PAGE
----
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The Beauty of The Double Standard

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I really hate to keep bringing up the GoodReads controversy, but I find that in some ways, coincidences spur you on to greater things. Like, this one time when I really wanted to go to a gay bar, but also I wanted to go to a strip club, and I ended up going to a gay bar that was also a strip club. Or, when something awesome happens to prove my point about something really important.

During this whole GoodReads thing, several people pointed out (and thank you for doing so) that it seems like only female authors are expected to be nice to each other. Male authors can say whatever they want about their fellow writers, they can write satire, they can express their opinions, and it’s all fine. There are some spectacularly douchey male authors out there (not the one I mention later in this post, he’s totally cool and non-douchey, from what I understand), but it’s okay, because they have penises, and that makes their opinions important. If a female writer passes judgement on a fellow writer, it’s due to jealousy, a desire to self-promote on the back of another author’s success, and shallow, catty envy.

Now, check out this link: “A satirist goes for non-too-subtle shading” It’s a story from the New York Times about Andrew Shaffer, a reviewer for Romantic Times and an author in his own right, who wrote a soon-to-be-released parody of 50 Shades of Grey. Okay, I think this guy is awesome. So, when I point out a few things, it’s going to seem kind of harsh, or like I’m saying I don’t agree with his right to do this. That is not the case, he has just as much right to poke fun at a cultural phenomenon as anyone does. I don’t begrudge him the fact that he’s making money off it. After all, didn’t E.L. James also make money off someone else’s book? So, for the record, I am a big fan of Andrew, aka Evil Wylie, and I think this book is going to be great. Still, let’s break this down: I was accused of jealously trying to hook my money-gobbling wagon to E.L. James’s star, because I’m blogging here about 50 Shades of Grey. Andrew Shaffer, who I will presume identifies as a man based on name and dress, writes a book lampooning 50 Shades and is paid actual money to do so and yet I see only one instance on the book’s GoodReads page where he’s being accused of mean-spirited envy. Not, you know, two hundred-ish comments where he’s lambasted and assigned shady motivations. And I’m pretty sure no one is down voting Peter Shaffer’s plays in retaliation.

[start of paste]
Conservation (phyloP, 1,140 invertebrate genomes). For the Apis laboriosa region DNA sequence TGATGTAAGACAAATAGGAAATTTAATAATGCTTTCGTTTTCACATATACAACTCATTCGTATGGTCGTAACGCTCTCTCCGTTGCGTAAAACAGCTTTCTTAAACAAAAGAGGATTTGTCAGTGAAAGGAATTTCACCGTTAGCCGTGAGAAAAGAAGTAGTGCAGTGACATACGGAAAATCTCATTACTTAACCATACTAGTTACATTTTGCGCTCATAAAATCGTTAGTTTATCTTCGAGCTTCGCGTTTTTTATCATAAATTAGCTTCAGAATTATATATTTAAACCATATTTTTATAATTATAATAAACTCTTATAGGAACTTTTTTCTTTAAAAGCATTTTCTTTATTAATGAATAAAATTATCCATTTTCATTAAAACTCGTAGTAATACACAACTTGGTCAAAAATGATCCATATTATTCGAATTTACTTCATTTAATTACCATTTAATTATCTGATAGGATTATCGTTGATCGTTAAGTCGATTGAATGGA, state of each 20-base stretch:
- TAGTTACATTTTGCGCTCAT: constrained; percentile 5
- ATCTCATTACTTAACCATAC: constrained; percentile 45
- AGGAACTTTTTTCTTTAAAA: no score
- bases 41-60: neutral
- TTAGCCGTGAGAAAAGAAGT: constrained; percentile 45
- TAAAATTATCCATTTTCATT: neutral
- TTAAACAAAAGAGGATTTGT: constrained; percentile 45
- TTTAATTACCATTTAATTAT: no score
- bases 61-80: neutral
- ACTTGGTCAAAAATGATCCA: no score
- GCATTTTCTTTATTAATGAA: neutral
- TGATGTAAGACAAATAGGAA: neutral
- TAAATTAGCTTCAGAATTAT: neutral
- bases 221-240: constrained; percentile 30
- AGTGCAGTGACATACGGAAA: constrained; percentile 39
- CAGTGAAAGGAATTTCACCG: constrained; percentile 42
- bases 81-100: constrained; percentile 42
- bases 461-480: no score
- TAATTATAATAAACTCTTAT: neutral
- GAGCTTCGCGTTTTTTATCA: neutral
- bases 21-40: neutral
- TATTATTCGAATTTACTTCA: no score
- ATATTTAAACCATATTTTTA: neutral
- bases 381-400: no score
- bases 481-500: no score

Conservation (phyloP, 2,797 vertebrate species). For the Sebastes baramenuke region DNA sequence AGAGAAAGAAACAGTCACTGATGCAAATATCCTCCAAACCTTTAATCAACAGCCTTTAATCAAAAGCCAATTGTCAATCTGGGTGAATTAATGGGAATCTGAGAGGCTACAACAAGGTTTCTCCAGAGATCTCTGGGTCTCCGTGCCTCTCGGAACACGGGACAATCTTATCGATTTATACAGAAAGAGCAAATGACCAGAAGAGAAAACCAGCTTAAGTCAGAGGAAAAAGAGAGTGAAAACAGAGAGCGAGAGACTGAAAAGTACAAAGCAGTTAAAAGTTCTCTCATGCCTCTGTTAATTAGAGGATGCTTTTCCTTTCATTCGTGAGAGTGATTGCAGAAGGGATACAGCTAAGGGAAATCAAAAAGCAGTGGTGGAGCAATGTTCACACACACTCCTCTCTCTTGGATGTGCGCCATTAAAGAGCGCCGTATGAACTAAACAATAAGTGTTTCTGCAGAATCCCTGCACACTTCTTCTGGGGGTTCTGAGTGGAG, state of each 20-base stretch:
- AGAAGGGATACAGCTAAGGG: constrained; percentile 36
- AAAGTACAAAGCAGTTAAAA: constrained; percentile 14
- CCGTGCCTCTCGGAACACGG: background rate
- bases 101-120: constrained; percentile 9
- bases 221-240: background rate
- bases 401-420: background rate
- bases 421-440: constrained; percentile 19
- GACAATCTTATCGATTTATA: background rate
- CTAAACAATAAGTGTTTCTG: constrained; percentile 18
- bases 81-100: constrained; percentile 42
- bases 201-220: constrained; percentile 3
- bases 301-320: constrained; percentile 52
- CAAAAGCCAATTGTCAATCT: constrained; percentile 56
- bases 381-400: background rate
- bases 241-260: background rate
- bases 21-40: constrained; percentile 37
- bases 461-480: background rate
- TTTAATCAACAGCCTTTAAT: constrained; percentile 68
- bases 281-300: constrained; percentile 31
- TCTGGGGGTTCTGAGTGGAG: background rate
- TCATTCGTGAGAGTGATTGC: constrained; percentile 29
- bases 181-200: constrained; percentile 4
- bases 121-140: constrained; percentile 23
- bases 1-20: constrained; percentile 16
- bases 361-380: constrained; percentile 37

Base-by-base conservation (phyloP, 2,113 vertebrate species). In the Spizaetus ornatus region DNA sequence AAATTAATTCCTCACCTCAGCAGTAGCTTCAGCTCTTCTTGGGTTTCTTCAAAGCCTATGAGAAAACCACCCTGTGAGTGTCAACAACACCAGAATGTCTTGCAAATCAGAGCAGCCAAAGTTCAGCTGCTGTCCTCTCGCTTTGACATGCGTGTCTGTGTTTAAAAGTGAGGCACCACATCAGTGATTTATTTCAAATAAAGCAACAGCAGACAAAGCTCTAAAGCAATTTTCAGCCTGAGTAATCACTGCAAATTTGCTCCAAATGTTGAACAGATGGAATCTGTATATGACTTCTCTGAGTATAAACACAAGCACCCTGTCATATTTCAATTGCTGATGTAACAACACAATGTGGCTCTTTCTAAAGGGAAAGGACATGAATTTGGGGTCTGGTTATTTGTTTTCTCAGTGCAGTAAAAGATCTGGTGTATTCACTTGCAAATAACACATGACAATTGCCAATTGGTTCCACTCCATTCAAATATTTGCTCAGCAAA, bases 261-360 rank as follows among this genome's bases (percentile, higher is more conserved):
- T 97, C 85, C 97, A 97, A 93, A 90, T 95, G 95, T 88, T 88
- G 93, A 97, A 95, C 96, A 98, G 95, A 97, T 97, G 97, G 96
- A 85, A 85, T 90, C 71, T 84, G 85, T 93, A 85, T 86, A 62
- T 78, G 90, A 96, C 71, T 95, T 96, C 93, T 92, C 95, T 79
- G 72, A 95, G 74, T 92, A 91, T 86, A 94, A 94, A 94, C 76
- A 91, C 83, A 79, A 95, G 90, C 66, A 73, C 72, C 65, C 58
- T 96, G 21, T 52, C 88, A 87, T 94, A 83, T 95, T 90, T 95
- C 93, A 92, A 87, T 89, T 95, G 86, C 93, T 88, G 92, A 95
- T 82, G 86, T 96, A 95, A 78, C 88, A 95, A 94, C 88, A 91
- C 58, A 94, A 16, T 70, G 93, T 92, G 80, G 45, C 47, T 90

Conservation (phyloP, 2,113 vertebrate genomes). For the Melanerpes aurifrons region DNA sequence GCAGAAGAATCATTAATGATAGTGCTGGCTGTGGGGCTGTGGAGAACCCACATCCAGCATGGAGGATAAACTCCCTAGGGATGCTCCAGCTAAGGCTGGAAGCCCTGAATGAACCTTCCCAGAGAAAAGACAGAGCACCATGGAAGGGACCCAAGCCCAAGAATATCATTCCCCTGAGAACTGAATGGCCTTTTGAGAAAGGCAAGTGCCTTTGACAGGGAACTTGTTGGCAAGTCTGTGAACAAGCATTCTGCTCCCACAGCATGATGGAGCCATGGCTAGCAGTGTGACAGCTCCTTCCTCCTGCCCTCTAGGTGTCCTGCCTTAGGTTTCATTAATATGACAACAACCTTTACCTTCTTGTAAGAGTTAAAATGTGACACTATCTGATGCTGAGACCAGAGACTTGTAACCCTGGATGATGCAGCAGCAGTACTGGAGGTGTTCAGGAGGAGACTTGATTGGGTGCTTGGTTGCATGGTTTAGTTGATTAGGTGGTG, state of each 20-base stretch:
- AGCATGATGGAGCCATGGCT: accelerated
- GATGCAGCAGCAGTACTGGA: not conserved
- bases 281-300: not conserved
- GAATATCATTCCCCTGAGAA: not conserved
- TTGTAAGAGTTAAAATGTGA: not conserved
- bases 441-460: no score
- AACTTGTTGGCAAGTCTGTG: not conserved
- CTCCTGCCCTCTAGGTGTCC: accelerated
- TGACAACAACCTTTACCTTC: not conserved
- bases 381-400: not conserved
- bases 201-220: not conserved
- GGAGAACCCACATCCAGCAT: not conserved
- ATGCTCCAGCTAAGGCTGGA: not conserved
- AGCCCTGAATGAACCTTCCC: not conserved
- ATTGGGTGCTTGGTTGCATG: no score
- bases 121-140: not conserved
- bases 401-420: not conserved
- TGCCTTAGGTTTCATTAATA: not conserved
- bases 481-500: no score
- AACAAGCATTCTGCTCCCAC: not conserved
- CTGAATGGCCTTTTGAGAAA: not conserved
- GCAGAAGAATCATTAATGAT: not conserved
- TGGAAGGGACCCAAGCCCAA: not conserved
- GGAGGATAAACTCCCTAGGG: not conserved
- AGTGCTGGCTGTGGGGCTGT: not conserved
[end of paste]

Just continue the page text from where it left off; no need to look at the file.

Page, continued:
Again, I’m super psyched for Andrew Shaffer, I think it’s going to be a hilarious book, and I highly encourage everyone to make fun of 50 Shades of Grey because it is re-damn-diculous. And thank you, universe. Thank you for the beautiful gift of throwing the double standards in male and female author behavior into razor sharp relief.

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Here for the first time because you’re in quarantine and someone on Reddit recommended my Fifty Shades of Grey recaps? Welcome! Consider checking out my own take on the Billionaire BDSM genre, The Boss. Find it on AmazonB&NSmashwords, iBooks, and Radish!


  1. Anonymous

    This doesn't really belong on this page, but you seem like a really cool person <3 thanks for making all these funny posts about 50 Shades of Grey, as well.

    April 29, 2013
  2. It is typical of E L James’ minions to accuse anyone who dares to criticise her of being jealous. This all started from when she wrote the fanfic and anyone who had the smallest criticism was hounded and bullied. It was worse than high school and these were all grown women.

    July 16, 2013
  3. Dafydd

    I hate to be a pedant (no I don’t; I love it) and I have thoroughly enjoyed your hilarious chapter recaps, but I thought the accusations of jealousy were based on your standing as a romance writer and not as a woman?

    Full disclosure: I’m a man, so have no proper understanding of the machiavellian nature of the female mind and the tall poppy accusations that are getting flung about.

    August 13, 2013
    • Khan

      “machiavellian nature of the female mind”


      July 4, 2015
  4. Melissa

    I’m not sure honestly, I think it is more so that the books you are criticising have a huge cult following. Stephen King called Stephenie Meyer and terrible writer and was told he had no write to judge her because he didn’t write that genre and he was just jealous of how quickly she became famous. The comments were ridiculous. Now I could be crazy and it could have just been that one occurrence but since the books are the same farking books, I thought it was relevant.

    July 31, 2014
  5. IndigoStef

    I’ve noticed the same double standard when I write satire. It’s frustrating but as long as we maintain an awareness of it; I think it can help remind us not to go off the deep end about it.

    February 7, 2015

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